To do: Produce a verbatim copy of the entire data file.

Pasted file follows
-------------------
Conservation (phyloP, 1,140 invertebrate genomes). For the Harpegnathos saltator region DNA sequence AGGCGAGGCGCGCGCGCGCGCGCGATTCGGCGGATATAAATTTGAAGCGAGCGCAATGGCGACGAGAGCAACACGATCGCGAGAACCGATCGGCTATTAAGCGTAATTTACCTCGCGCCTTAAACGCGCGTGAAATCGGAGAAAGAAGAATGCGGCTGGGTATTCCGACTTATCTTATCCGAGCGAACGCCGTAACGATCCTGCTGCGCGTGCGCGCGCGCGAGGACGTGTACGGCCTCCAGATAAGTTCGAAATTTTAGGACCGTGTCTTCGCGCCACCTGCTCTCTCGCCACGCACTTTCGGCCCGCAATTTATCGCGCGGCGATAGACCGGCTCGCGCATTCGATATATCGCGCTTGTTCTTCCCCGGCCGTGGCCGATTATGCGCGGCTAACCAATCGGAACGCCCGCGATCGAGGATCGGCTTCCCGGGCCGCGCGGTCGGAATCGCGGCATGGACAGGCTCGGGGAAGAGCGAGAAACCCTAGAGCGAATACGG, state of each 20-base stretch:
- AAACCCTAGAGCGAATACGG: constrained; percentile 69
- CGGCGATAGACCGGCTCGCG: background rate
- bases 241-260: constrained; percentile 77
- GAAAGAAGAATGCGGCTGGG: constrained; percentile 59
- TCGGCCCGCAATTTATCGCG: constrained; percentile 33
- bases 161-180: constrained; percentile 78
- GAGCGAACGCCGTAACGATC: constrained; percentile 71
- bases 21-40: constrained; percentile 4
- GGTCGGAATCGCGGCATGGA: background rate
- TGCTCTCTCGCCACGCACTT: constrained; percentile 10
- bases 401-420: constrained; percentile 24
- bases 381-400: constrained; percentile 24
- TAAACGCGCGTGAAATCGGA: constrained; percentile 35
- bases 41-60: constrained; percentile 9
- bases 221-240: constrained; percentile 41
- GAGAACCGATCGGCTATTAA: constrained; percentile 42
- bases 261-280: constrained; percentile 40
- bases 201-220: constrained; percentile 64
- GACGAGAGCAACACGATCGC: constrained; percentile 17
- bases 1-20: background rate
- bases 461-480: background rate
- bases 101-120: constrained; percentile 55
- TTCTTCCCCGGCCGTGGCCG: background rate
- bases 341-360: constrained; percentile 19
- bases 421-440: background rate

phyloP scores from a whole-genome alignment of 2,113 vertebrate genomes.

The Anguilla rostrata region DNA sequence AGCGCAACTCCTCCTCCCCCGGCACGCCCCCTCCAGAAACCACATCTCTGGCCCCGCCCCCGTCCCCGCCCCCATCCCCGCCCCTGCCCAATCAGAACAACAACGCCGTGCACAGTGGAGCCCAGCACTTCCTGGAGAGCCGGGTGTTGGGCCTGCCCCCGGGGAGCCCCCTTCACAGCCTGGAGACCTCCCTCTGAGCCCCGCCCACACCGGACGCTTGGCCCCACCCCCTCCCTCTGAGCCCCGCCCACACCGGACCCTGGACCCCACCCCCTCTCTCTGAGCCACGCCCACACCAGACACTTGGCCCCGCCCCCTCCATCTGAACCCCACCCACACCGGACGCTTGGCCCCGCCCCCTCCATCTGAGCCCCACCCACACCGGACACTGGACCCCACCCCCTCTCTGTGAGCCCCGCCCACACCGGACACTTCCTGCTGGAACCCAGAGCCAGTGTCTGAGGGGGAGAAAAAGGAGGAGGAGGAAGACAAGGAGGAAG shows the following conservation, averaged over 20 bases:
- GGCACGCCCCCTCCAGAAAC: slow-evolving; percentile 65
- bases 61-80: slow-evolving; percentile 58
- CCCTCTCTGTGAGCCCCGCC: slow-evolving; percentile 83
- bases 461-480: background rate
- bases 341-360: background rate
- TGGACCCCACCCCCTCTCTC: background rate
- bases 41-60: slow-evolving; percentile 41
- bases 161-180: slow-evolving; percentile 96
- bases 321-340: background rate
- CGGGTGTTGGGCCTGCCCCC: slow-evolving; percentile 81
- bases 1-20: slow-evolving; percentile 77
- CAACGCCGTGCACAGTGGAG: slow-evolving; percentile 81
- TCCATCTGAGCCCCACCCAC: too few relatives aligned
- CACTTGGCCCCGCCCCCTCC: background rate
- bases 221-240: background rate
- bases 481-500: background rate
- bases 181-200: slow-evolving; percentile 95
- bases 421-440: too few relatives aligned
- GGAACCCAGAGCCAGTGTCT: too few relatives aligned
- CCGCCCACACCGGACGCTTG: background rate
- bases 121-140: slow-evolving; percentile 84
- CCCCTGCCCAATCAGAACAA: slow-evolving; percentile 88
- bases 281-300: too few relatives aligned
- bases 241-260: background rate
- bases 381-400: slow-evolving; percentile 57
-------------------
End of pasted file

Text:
Conservation (phyloP, 1,140 invertebrate genomes). For the Harpegnathos saltator region DNA sequence AGGCGAGGCGCGCGCGCGCGCGCGATTCGGCGGATATAAATTTGAAGCGAGCGCAATGGCGACGAGAGCAACACGATCGCGAGAACCGATCGGCTATTAAGCGTAATTTACCTCGCGCCTTAAACGCGCGTGAAATCGGAGAAAGAAGAATGCGGCTGGGTATTCCGACTTATCTTATCCGAGCGAACGCCGTAACGATCCTGCTGCGCGTGCGCGCGCGCGAGGACGTGTACGGCCTCCAGATAAGTTCGAAATTTTAGGACCGTGTCTTCGCGCCACCTGCTCTCTCGCCACGCACTTTCGGCCCGCAATTTATCGCGCGGCGATAGACCGGCTCGCGCATTCGATATATCGCGCTTGTTCTTCCCCGGCCGTGGCCGATTATGCGCGGCTAACCAATCGGAACGCCCGCGATCGAGGATCGGCTTCCCGGGCCGCGCGGTCGGAATCGCGGCATGGACAGGCTCGGGGAAGAGCGAGAAACCCTAGAGCGAATACGG, state of each 20-base stretch:
- AAACCCTAGAGCGAATACGG: constrained; percentile 69
- CGGCGATAGACCGGCTCGCG: background rate
- bases 241-260: constrained; percentile 77
- GAAAGAAGAATGCGGCTGGG: constrained; percentile 59
- TCGGCCCGCAATTTATCGCG: constrained; percentile 33
- bases 161-180: constrained; percentile 78
- GAGCGAACGCCGTAACGATC: constrained; percentile 71
- bases 21-40: constrained; percentile 4
- GGTCGGAATCGCGGCATGGA: background rate
- TGCTCTCTCGCCACGCACTT: constrained; percentile 10
- bases 401-420: constrained; percentile 24
- bases 381-400: constrained; percentile 24
- TAAACGCGCGTGAAATCGGA: constrained; percentile 35
- bases 41-60: constrained; percentile 9
- bases 221-240: constrained; percentile 41
- GAGAACCGATCGGCTATTAA: constrained; percentile 42
- bases 261-280: constrained; percentile 40
- bases 201-220: constrained; percentile 64
- GACGAGAGCAACACGATCGC: constrained; percentile 17
- bases 1-20: background rate
- bases 461-480: background rate
- bases 101-120: constrained; percentile 55
- TTCTTCCCCGGCCGTGGCCG: background rate
- bases 341-360: constrained; percentile 19
- bases 421-440: background rate

phyloP scores from a whole-genome alignment of 2,113 vertebrate genomes.

The Anguilla rostrata region DNA sequence AGCGCAACTCCTCCTCCCCCGGCACGCCCCCTCCAGAAACCACATCTCTGGCCCCGCCCCCGTCCCCGCCCCCATCCCCGCCCCTGCCCAATCAGAACAACAACGCCGTGCACAGTGGAGCCCAGCACTTCCTGGAGAGCCGGGTGTTGGGCCTGCCCCCGGGGAGCCCCCTTCACAGCCTGGAGACCTCCCTCTGAGCCCCGCCCACACCGGACGCTTGGCCCCACCCCCTCCCTCTGAGCCCCGCCCACACCGGACCCTGGACCCCACCCCCTCTCTCTGAGCCACGCCCACACCAGACACTTGGCCCCGCCCCCTCCATCTGAACCCCACCCACACCGGACGCTTGGCCCCGCCCCCTCCATCTGAGCCCCACCCACACCGGACACTGGACCCCACCCCCTCTCTGTGAGCCCCGCCCACACCGGACACTTCCTGCTGGAACCCAGAGCCAGTGTCTGAGGGGGAGAAAAAGGAGGAGGAGGAAGACAAGGAGGAAG shows the following conservation, averaged over 20 bases:
- GGCACGCCCCCTCCAGAAAC: slow-evolving; percentile 65
- bases 61-80: slow-evolving; percentile 58
- CCCTCTCTGTGAGCCCCGCC: slow-evolving; percentile 83
- bases 461-480: background rate
- bases 341-360: background rate
- TGGACCCCACCCCCTCTCTC: background rate
- bases 41-60: slow-evolving; percentile 41
- bases 161-180: slow-evolving; percentile 96
- bases 321-340: background rate
- CGGGTGTTGGGCCTGCCCCC: slow-evolving; percentile 81
- bases 1-20: slow-evolving; percentile 77
- CAACGCCGTGCACAGTGGAG: slow-evolving; percentile 81
- TCCATCTGAGCCCCACCCAC: too few relatives aligned
- CACTTGGCCCCGCCCCCTCC: background rate
- bases 221-240: background rate
- bases 481-500: background rate
- bases 181-200: slow-evolving; percentile 95
- bases 421-440: too few relatives aligned
- GGAACCCAGAGCCAGTGTCT: too few relatives aligned
- CCGCCCACACCGGACGCTTG: background rate
- bases 121-140: slow-evolving; percentile 84
- CCCCTGCCCAATCAGAACAA: slow-evolving; percentile 88
- bases 281-300: too few relatives aligned
- bases 241-260: background rate
- bases 381-400: slow-evolving; percentile 57